I review these products to inform the public about these carriers. Most disability insurance products are very good, but what is right for one person isn’t right for another. That is why you should talk to an expert, objective agent, who can help you navigate the sea of carriers and their individual product features. I am available for consultations, which you can schedule HERE, or you can always contact me directly at 888-636-2310.
Who is Principal?
Principal is one of the oldest insurance companies in the world.
Founded in 1879, they have grown into a Fortune 500 company.
Ranked number 3 in individual disability insurance sales (based on 2015 LIMRA data), Principal is a major player for those looking to secure long-term disability insurance. Operation in over 19 countries and with almost 600 billion under management, Principal continues to be a leader in the insurance and asset management markets.
The Principal brand is represented in 19 countries and is traded on the New York Stock Exchange.
Principal offers several disability income solutions, including:
Individual Disability Insurance
Multi-life Disability Insurance
Business Loan Protection
Disability Retirement Security
Group Long-term Disability
Group Short-Term Disability
Principal has a diverse and impressive lineup of products. As a major player in the disability insurance space, they are consistently in the game from both a pricing and a benefits standpoint.
Principal is rated A+ by A.M. Best, their second highest rating. They manage 591.6 billion in assets and have 1.3 billion in after-tax operating earnings.
Principal’s Board of Directors highlights their diversity. From an AT&T executive to an executive from Brink’s, the executives who run Principal have a unique skillset that helps them run a client-centric business.
Principal has several available plans, many of which vary by the state in which they’re written. Two of their more popular plans are their individual disability plan (which can be quoted multi-life) and their disability buy/sell.
Principal Individual Disability Plans
These plans are traditional individual disability policies and compete with the other major players in the white collar space (Guardian, Northwestern, Ohio National, The Standard, and other white collar based carriers).
Notably, Principal is truly an a la carte design. They feature three types of own-occupation definitions of disability: Own-occ not engaged (you can’t do your job and you’re not working anywhere else), own-occ transitional (you can’t do your job and you’re doing a job where you are making less than before), and true own-occ (you can’t do your job but you’re working in another job, irrespective of your income).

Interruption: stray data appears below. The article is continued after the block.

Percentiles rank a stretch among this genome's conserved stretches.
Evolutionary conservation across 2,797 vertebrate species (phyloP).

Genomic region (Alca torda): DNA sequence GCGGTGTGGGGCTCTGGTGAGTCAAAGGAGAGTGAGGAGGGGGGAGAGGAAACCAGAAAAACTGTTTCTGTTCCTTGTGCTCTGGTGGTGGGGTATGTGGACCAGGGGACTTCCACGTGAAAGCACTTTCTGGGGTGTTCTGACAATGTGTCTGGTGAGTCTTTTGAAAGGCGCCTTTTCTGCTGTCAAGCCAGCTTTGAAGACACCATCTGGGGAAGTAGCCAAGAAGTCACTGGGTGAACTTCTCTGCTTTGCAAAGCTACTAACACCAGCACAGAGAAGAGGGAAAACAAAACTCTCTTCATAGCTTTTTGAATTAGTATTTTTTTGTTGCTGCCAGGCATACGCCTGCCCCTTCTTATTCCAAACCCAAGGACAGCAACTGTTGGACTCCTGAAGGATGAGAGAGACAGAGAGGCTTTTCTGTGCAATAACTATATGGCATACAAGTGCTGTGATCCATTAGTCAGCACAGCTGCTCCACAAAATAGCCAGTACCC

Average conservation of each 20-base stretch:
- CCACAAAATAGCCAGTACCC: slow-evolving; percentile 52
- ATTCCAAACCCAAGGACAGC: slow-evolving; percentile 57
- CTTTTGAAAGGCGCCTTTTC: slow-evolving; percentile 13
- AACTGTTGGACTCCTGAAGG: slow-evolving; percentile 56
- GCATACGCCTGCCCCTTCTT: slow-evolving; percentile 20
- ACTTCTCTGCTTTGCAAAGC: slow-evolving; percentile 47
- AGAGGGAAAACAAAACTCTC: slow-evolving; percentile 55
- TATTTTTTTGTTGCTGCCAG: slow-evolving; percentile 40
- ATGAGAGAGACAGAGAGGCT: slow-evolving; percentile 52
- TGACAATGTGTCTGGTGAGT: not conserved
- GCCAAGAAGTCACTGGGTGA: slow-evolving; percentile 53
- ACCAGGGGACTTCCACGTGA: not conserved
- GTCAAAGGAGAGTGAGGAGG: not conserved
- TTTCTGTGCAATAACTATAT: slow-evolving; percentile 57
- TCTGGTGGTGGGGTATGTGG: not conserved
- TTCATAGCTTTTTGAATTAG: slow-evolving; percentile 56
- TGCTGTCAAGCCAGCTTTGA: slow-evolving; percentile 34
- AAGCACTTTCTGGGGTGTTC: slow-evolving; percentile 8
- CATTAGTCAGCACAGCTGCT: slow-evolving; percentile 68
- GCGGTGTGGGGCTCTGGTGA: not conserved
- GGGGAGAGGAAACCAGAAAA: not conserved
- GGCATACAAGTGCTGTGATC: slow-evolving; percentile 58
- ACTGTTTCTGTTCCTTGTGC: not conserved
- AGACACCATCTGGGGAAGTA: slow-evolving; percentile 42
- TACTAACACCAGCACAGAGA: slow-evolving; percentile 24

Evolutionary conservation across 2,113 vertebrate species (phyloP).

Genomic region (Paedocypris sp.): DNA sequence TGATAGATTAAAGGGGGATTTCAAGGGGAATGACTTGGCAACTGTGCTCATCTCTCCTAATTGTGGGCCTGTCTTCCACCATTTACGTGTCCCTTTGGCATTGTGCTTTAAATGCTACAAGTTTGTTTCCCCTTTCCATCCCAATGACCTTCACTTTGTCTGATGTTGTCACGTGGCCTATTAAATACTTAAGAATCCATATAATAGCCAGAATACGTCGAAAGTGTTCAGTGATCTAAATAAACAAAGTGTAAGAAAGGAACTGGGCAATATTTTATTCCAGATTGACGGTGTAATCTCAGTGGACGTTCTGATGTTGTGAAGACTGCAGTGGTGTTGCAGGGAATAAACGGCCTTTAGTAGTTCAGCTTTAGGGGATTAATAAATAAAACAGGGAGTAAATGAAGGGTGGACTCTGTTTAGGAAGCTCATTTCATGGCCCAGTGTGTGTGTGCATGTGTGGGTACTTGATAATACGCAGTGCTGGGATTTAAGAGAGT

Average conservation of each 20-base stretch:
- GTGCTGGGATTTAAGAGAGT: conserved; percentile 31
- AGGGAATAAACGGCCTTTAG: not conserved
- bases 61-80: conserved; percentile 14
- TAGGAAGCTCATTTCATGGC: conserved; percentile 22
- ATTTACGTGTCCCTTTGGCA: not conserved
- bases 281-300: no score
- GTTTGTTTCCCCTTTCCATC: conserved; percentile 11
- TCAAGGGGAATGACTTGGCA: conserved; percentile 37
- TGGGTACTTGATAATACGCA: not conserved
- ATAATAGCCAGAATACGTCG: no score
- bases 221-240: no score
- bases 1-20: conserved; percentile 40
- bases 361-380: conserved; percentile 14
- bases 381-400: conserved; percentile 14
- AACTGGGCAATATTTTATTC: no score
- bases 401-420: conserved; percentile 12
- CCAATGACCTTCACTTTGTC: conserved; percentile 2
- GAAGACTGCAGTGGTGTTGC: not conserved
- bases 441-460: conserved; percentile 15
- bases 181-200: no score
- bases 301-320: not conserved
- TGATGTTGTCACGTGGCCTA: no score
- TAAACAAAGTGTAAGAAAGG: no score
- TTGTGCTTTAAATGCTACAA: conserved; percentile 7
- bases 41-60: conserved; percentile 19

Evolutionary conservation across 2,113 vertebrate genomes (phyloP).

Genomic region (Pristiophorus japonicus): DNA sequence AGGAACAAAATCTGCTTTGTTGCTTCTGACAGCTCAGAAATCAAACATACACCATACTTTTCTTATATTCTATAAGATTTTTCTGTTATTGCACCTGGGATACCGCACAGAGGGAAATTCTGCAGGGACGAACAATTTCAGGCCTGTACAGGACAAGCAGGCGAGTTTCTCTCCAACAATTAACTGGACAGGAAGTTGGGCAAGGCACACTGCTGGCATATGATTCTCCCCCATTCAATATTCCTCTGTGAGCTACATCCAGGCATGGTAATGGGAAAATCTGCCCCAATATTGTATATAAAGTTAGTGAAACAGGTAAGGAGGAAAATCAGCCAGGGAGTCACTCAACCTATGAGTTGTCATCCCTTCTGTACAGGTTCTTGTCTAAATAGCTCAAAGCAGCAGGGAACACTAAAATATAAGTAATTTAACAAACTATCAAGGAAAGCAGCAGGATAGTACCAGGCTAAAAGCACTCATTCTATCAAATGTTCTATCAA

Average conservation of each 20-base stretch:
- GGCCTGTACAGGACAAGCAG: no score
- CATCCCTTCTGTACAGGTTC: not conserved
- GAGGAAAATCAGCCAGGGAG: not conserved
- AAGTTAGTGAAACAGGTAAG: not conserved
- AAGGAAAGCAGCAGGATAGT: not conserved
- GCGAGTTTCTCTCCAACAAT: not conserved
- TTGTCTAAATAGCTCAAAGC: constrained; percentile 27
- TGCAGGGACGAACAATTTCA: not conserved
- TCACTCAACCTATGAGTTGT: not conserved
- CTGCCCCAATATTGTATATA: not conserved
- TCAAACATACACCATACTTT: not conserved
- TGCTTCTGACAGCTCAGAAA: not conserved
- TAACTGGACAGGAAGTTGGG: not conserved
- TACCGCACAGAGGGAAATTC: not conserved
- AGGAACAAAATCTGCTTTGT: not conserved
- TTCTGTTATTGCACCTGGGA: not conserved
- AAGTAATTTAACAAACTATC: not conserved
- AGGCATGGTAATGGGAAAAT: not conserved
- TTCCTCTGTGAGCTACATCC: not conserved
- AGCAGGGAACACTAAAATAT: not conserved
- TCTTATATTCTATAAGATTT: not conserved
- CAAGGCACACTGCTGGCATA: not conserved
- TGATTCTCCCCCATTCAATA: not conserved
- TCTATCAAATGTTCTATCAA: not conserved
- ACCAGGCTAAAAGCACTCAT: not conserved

Principal also has several riders that can be added to the base policy. These include those found on most policies, such as future purchase options, residual benefits, and cost of living adjustments. One rider (mental/nervous limitation) will even decrease the cost of your policy.
From an individual disability insurance policy perspective, Principal can be attractive for a few reasons.
First, they will do simplified underwriting for single lives up to 4k per month and up to 6k per month for multi-life (depending on state and age). This program eliminates underwriting requirements, such as routine medical requirements (blood, urine, EKG, etc.), financial verification (for incomes under 150k), and the medical portion of the application (completed over the phone).
We always look at price in relation to the benefits provided and a Principal policy can be very competitive. One area where they shine is in multi-life (common employer) scenarios.
If three individuals with a common employer purchase individual Principal disability policies, then a 20% discount will apply to each. The pricing is based on unisex rates. If you’re female, this is a big deal since women pay approximately 40%-50% more for disability insurance than men.
Let’s look at an example:
A 40-year-old non-smoker male professor (with a PhD) making 200k annually could purchase a monthly benefit of $9,515 with a 90-day elimination period to age 65 policy for $4,084.79 annually. This includes future benefit increases, true own occupation coverage, and residual (partial) benefits.
That exact same design for a female professor would cost almost $6,600. While this is still in the expected range for disability insurance premiums (2-4% of gross income), it is substantially higher (over 60%) than her male counterpart.
Should our female professor find two other employees at her college, who also need disability insurance, they could apply for a multi-life discount. This discount (20% plus unisex rates) would drive her premiums down to $3,871.46, a savings of over 40%.
Principal’s disability buy–out is another popular plan with high lump sum options. These plans can be very important in partnerships or corporations, where the ownership is highly concentrated and there is a buy/sell arrangement in place.
Most often, these arrangements are funded by life insurance. However, if one of the owners were to become disabled for an extended time, buying that individual out of the business can be very cumbersome.
The plan Principal offers can be structured to pay out either monthly (24, 36 or 60 months) or in a lump sum. Limits are based largely on occupation class and elimination period (365, 540, or 730 days) but can get as high as 2 million for a lump sum or 3 million for a monthly payout (over 60 months).
What’s great is the multi-life discount may be available on this plan, further reducing premium costs.